Freezone banks in the UAE offer the flexibility of having multiple business accounts under one owner’s name. Additionally, these accounts allow transactions in various currencies without any currency restrictions.

Confidentiality and Privacy Protection:

Freezone business accounts provide assurance regarding the confidentiality of business details, account information, and personal data, ensuring privacy and security.

Safe Funds Transfer Locally and Internationally:

Freezone bank accounts enable safe and secure transfer of funds within the UAE and internationally, reducing the risk of misplacing funds during transactions.

Access to International Banking Services and ATMs:

By having a Freezone business account, you gain access to exclusive services offered by international banks, including the use of their ATMs for convenient transactions.

Loan Accessibility:

As a Freezone business account holder, you can easily apply for various types of loans, such as personal loans or business loans, to obtain additional funds without complications.

Unlimited Credit Card Facilities:

Freezone business account holders can benefit from a range of advantages associated with the credit card provided with the account. There are no restrictions on purchasing options, offering flexibility and convenience for account holders.

The procedure to open a bank account for a Free Zone company in the UAE:

Prerequisites: Before starting the process, make sure you have the following:

1. Legal Documentation: This includes your Free Zone company’s incorporation documents, licenses, and permits.

2. Personal Identification: You’ll need passport copies, visa documents, and proof of residence, which may be required by the bank.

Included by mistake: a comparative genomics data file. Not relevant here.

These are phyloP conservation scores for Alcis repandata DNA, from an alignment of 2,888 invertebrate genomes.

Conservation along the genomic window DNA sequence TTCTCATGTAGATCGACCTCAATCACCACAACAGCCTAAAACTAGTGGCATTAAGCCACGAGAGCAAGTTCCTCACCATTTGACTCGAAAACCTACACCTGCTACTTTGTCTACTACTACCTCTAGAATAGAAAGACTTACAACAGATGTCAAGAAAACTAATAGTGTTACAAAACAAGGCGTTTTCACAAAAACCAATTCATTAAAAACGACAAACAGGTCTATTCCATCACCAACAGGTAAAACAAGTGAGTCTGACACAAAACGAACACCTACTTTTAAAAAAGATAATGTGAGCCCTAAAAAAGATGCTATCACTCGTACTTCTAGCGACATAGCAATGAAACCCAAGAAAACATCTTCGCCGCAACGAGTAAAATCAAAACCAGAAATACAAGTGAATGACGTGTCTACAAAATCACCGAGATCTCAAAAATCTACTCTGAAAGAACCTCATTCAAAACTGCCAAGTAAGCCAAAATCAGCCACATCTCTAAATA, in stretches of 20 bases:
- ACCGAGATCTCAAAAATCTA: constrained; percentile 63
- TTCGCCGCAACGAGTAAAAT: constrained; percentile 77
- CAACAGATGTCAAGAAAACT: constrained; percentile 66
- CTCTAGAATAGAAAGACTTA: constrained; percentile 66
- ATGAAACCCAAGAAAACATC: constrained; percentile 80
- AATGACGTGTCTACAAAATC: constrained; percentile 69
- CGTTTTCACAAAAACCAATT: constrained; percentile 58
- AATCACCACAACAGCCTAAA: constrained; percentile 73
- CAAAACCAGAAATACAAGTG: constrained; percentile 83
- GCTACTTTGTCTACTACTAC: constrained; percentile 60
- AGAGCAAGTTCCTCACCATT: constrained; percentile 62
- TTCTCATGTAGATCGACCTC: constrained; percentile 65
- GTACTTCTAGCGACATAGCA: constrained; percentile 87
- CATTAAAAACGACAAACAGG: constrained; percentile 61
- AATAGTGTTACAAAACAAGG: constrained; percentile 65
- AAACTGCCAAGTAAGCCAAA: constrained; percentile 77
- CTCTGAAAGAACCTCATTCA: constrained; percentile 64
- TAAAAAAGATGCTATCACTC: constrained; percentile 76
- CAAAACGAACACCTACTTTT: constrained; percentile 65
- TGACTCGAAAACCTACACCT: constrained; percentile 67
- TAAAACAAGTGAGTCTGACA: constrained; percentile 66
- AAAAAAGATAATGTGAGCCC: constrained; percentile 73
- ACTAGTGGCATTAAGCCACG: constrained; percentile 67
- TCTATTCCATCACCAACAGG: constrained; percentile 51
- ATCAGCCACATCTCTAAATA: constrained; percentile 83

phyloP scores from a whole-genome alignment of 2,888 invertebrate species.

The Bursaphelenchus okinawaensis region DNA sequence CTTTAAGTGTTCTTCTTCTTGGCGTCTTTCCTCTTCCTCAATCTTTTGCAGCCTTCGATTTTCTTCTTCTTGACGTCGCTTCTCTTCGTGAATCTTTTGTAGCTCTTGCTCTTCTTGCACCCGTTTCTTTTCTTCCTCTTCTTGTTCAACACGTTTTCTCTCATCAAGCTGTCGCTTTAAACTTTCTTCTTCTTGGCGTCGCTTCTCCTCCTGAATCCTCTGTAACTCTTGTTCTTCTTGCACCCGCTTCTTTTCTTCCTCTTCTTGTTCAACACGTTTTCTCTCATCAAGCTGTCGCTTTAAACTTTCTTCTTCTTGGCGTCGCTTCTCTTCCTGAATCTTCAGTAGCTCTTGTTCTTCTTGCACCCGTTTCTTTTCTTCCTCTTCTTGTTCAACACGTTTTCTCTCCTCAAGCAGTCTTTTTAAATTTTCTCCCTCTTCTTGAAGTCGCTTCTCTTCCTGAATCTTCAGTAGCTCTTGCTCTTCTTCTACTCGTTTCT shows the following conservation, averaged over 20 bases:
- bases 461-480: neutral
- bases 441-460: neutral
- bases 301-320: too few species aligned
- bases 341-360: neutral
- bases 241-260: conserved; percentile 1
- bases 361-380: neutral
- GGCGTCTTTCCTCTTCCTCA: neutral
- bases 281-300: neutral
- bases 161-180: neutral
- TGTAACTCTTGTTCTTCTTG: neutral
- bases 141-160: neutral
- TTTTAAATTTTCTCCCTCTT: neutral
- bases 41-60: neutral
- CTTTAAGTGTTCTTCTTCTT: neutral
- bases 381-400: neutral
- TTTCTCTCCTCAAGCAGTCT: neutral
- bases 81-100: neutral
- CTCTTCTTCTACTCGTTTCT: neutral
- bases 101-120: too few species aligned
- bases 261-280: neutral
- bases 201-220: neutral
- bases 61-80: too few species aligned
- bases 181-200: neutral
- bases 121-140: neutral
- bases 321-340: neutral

3. Business Plan: Some banks may ask for a detailed business plan outlining your company’s objectives and operational structure.

Steps to Follow:

1. Choose the Right Bank: Conduct research to select a bank that meets your business needs, considering factors such as service quality, fees, and accessibility.

2. Submit Application: Fill out the bank’s corporate account application form and provide all necessary documents.

3. Bank Review and Approval: The bank will review your application and documentation, a process that typically takes a few weeks.

4. Account Activation: Once your application is approved, visit the bank to complete the final formalities and activate your account.

Required Documents for Opening a Free Zone Business Bank Account: Basic Documents:

· Trade License

· Share certificate

· Memorandum Of Association/Article Of Association

· Passport, Visa & Emirates ID of all partners (if applicable)

· Office Tenancy (Physical office)

Supporting Documents:

· Six months bank statement (Personal/Company from UAE/Home country)

· Utility Bills as address proof

· Business Model/Company Profile/Website

· Customer Profile (CV)

· Name of existing or prospective clients (suppliers/buyers)

· Invoices/Bill of Lading/Shipping documents/Agreements/Custom Clearance, etc.

· Proof of Physical presence

Note: It’s mandatory to be physically present in the UAE for opening a Free Zone bank account due to Central Bank regulations. Any changes or amendments to the company’s original documents must be notarized and attested by the respective Free Zone authority. Additional documents may be required based on the bank’s specific requirements.